“For the treatment of his mother and father. For the vindication of his mother – and his father, if it comes to that.”
Legolas leaned on the bar with his finger to his cheek, his eyes turned up beneath his eyebrows. “No. If he had been planning revenge I’m sure we would have heard all about it. In great and tedious detail, like the people unfortunate enough to have been close to his father. No, it never occurred to him that they needed avenging. I think he would have said that they were dead and didn’t care now.”
“Yet you said he deplored his mother’s treatment.”
“Yes. But his answer to that was to seek ways to a better world, in which that sort of thing wouldn’t happen. ‘When I am King...’ he used to say.”
Gimli laughed. “That was one of his favourite expressions. ‘When I am King.’ All the wonderful things he was going to do when he was King.”
“When he said that, might he actually have meant it?”
“No,” snorted Legolas.
“Yes,” contradicted Gimli. “But not in the literal sense. He never had a bad word to say about Aragorn – I mean – the King.”
“He was always saying what a good and kind man the King was. What a magnificent man! What a virile man! He could never have intended his master... any harm.”
I toyed with my drink. “Someone put their theory to me the other day,” I said, “of what Morfindel would have done if he had got hold of a magic ring.”
Gimli barked with laughter. “Kill the King and marry the Queen, like in the old story.” That made me look round cautiously. Was anybody listening to what we were saying?
“Yes,” admitted Legolas, “that sounds like our Morfindel.”
“And did it not occur to you how dangerous it was, going round saying things like that?”
“He was always saying things like that! He was the Court Jester!”
I began to understand him more and more. And the King. “So what you are saying is: he didn’t care what he did – and didn’t care who knew it?”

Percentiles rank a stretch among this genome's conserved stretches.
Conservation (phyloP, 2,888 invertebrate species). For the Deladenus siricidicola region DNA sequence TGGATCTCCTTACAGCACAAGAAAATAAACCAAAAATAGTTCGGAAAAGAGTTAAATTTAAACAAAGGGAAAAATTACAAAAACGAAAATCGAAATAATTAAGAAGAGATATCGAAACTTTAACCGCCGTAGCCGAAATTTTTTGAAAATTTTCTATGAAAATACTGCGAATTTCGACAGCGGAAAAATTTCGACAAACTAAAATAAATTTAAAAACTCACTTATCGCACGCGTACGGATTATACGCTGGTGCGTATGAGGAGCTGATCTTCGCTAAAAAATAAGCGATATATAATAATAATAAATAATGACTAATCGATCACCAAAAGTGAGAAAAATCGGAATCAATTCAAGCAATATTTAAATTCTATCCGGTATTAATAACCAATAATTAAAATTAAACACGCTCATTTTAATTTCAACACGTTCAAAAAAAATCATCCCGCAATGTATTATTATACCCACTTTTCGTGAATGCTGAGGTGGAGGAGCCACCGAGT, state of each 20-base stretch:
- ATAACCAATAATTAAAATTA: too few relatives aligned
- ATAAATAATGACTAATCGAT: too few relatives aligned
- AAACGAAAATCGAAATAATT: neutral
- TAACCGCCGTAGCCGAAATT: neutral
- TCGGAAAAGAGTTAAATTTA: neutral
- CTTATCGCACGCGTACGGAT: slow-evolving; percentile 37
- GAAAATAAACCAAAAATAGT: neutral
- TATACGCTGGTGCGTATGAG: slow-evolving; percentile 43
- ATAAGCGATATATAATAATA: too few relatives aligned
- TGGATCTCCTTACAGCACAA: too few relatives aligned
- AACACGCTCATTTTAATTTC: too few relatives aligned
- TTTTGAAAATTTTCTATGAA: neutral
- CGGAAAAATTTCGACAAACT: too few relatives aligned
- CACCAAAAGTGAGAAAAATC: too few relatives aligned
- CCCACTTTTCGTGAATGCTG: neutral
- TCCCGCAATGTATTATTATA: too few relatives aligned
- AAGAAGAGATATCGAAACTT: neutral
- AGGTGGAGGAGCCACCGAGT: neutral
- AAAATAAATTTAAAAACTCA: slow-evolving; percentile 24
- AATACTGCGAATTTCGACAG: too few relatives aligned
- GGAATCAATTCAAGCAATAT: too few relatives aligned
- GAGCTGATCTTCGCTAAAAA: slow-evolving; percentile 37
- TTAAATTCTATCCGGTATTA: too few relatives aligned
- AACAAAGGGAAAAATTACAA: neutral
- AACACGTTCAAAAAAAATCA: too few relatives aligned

Legolas paused at length before answering. “Yes... that’s a pretty fair assessment. Perhaps Morfindel was like his father in this: if he wanted anything he didn’t see why it mightn’t be right to have it. Right by definition. Perhaps he would have made a very good king...”
“Legolas!” I reproached him, “you’re in your cups! If anyone is listening to us, that could be construed as treasonable talk.”
“Well, so long as Bergil is not drinking in the same bar I don’t think anyone’s going to take exception here. Least of all Aragorn, were he to hear it. There is nothing that Morfindel said in here which he wouldn’t have said in front of the King.”
“And often did, they say at court,” added Gimli.
“When I surmise that he would have made a good king,” said Legolas, “I mean that he knew everybody, knew their strengths and weaknesses, knew how to get the best out of them. He was well-liked, although maybe one ought not to say: well-respected. But how many of the kings of old were honoured simply because they were King?”
“So you’d have been happy to have him as King?”
Legolas and Gimli looked at each other.
“Son of Gandalf! ” replied Gimli. “If you’re asking us what we think personally, then I say this. We have a perfectly good King. The best it is possible to have! Why would anyone want to replace him with one who, after all, was a loudmouth and a braggart?”
“Harsh words, Gimli,” murmured Legolas.
“But are they true words – or are they not, Master Legolas?”
Legolas lowered his head. “True words. From the depth of my heart I say: true words. But ever this heart of mine is eased by such a one who makes light of life. Whose mind is like a will-o’-the-wisp, ever darting from one thing to another, never still, never full of care, never reflective. Leave that to the Galadhrim. Leave that to the High Elves! The Wood Folk were ever at their happiest feasting and dancing in sunny glades among the trees.”
“Can I take you up on something you just said, Gimli?”
“What, Master Goss?” I noticed his nose was glowing red for danger.
“You said just now: ‘the best it is possible to have.’”
Gimli stood up to his full height and puffed out his chest. “Yes and I will say it again. The best it is possible to have! Must I go for my axe, to defend that remark?”
I closed my eyes and waved my hand. “Gimli, Gimli, that won’t be necessary. You’re talking to a man on the King’s business.”
“Well, Mr King’s Business, who is talking treasonable talk now?”
“If I did not anticipate the treasonable talk of others I would not be a good investigator. But I’m not trying to provoke you, dear Gimli. I am merely trying to say this. Imagine that there are people who think that Aragorn, who is personally dear to all four of us, is not the best of all possible kings. And I am not proposing Master Morfindel in his place, for at this moment Morfindel lies...”
I checked myself and looked around. I had felt it necessary to tell the truth of the matter to Legolas and Gimli, but I didn’t want it uttered out loud in the Oliphaunt and I was certainly not going to utter it out loud myself.